The culprit is a fungus that causes hair loss, redness and scabbing of the skin, accompanied by itching.Despite the general belief that a person always gets ringworm from dogs – this is extremely rare. The reason is that dermatophytosis is caused by fungi of various kinds: some of them affect only humans, others only affect dogs, and only still others (the rarest) affect both of them equally.
To determine the causative agent of ringworm, a dog is tested for flora. Its result will make it clear what the four-legged friend is sick with – microsporia or trichophytosis.These fungi are very different from each other and are sensitive to different drugs. Identification of the pathogen shows how to treat ringworm in dogs.
The first signs of the disease usually go unnoticed by the pet owner, because appear in a subtle rash on the skin of the animal. After significant growth, it catches the eye, and the first symptoms of ringworm in the dog become noticeable:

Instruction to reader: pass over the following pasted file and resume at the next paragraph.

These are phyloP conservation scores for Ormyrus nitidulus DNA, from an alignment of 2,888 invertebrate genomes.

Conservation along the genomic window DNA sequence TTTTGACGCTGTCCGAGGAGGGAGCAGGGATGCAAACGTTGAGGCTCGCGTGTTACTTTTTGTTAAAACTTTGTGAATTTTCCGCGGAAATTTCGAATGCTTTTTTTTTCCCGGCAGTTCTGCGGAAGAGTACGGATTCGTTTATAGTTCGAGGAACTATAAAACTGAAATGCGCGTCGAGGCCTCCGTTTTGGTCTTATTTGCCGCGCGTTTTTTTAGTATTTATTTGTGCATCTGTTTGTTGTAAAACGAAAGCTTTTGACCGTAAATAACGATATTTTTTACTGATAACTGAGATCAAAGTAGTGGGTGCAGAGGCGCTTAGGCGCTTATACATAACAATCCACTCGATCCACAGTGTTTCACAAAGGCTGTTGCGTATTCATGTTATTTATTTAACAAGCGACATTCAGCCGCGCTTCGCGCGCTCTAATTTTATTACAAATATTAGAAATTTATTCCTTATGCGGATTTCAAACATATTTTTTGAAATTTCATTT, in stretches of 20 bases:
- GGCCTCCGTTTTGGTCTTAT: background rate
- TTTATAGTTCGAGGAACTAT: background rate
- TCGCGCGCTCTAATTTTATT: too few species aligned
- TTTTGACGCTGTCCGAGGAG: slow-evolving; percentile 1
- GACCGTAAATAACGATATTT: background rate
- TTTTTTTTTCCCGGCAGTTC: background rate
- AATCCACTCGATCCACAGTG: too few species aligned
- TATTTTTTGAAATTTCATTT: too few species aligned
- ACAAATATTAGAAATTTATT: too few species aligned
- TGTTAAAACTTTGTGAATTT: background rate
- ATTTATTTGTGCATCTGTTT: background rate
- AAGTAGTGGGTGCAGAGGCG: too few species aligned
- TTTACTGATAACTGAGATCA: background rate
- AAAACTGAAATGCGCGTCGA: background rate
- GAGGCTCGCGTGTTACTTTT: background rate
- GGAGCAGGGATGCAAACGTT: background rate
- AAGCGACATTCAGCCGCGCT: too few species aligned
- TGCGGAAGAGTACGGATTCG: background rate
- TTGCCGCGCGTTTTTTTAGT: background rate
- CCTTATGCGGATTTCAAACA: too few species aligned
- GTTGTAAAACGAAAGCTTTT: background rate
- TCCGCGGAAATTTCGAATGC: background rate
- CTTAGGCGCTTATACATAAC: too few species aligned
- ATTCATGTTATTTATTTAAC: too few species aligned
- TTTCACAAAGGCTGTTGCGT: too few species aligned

- Small grayish bald patches accompanied by scaling (usually on the face, ears and tail).
- Crust on the affected areas, gradually acquiring a bright red color. This stage of the course of the disease is very critical in terms of treatment – if you skip it, the duration of therapy increases significantly, and the chances of a complete cure are in direct proportion to decrease.
- Further, pus begins to seep from under the dense crust.
- Against the background of these changes, the dog becomes lethargic, loses interest in games, constantly itches and sleeps a lot.
Ringworm is dangerous in that it leaves behind a receding hairline, the hair follicles on which can completely stop their life cycle and never resume it.Those. the dog will remain with bald patches for life, in addition, the affected areas of the skin will become boiling white and very noticeable. How to treat ringworm in a dog to avoid such manifestations?
- First you need to isolate the dog, throw away its bedding and things with which it came into contact. Wash something several times, it is better to get rid of something right away – here it depends only on the owner.